Open Access Research article

Suppression subtractive hybridization analysis reveals expression of conserved and novel genes in male accessory glands of the ant Leptothorax gredleri

Angelika Oppelt1*, Fernanda C Humann2, Marion Fuessl1, Sergio V Azevedo3, David S Marco Antonio3, Jürgen Heinze1 and Klaus Hartfelder2

Author Affiliations

1 Biologie I, Universität Regensburg, Universitätsstr. 31, D-93040 Regensburg, Germany

2 Departamento de Biologia Celular e Molecular e Bioagentes Patogênicos, Faculdade de Medicina de Ribeirão Preto, Universidade de São Paulo, Av. Bandeirantes 3900, 14049-900, Ribeirão Preto, Brazil

3 Departamento de Genética, Faculdade de Medicina de Ribeirão Preto, Universidade de São Paulo, Av. Bandeirantes 3900, 14049-900, Ribeirão Preto, Brazil

For all author emails, please log on.

BMC Evolutionary Biology 2010, 10:273  doi:10.1186/1471-2148-10-273

Published: 8 September 2010



During mating, insect males eject accessory gland proteins (Acps) into the female genital tract. These substances are known to affect female post-mating behavior and physiology. In addition, they may harm the female, e.g., in reducing its lifespan. This is interpreted as a consequence of sexual antagonistic co-evolution. Whereas sexual conflict abounds in non-social species, the peculiar life history of social insects (ants, bees, wasps) with lifelong pair-bonding and no re-mating aligns the reproductive interests of the sexes. Harming the female during mating would negatively affect male fitness and sexual antagonism is therefore not expected. Indeed, mating appears to increase female longevity in at least one ant species. Acps are presumed to play a role in this phenomenon, but the underlying mechanisms are unknown. In this study, we investigated genes, which are preferentially expressed in male accessory glands of the ant Leptothorax gredleri, to determine which proteins might be transferred in the seminal fluid.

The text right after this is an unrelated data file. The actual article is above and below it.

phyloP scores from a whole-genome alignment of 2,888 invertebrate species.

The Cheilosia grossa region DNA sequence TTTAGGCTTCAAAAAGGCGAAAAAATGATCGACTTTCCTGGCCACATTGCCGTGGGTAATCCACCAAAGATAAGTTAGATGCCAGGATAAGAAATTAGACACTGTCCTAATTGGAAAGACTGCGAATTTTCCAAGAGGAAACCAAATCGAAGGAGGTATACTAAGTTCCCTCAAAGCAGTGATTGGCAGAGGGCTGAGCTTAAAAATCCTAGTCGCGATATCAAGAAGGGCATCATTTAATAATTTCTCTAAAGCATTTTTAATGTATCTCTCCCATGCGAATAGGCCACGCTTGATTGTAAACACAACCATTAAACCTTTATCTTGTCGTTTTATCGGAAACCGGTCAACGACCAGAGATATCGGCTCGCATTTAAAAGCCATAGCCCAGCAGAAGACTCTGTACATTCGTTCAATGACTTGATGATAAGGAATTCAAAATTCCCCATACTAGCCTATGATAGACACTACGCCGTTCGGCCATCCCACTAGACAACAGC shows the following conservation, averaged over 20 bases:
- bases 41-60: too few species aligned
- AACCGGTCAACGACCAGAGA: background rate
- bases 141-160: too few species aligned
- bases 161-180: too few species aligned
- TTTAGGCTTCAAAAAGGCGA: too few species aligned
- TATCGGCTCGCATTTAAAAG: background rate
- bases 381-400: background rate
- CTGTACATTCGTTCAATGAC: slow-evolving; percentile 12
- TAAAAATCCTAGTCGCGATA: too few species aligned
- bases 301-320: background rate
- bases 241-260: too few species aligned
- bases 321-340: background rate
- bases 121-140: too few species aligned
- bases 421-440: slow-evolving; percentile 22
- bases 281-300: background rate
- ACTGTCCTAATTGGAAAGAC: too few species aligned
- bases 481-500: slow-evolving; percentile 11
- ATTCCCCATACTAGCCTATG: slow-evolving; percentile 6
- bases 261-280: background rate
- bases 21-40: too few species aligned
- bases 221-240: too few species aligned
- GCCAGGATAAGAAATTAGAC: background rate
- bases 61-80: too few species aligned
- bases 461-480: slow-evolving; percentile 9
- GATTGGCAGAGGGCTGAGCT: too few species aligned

By a suppression subtractive hybridization protocol we obtained 20 unique sequences (USs). Twelve had mutual best matches with genes predicted for Apis mellifera and Nasonia vitripennis. Functional information (Gene Ontology) was available only for seven of these, including intracellular signaling, energy-dependent transport and metabolic enzyme activities. The remaining eight USs did not match sequences from other species. Six genes were further analyzed by quantitative RT-PCR in three life cycle stages of male ants. A gene with carboxy-lyase activity and one of unpredicted function were significantly overexpressed in accessory glands of sexually mature males.


Our study is the first one to investigate differential gene expression in ants in a context related to mating. Our findings indicate that male accessory glands of L. gredleri express a series of genes that are unique to this species, possibly representing novel genes, in addition to conserved ones for which functions can be predicted. Identifying differentially expressed genes might help to better understand molecular mechanisms involved in reproductive processes in eusocial Hymenoptera. While the novel genes could account for rapidly evolving ones driven by intra-sexual conflict between males, conserved genes imply that rather beneficial traits might get fixed by a process described as inter-sexual cooperation between males and females.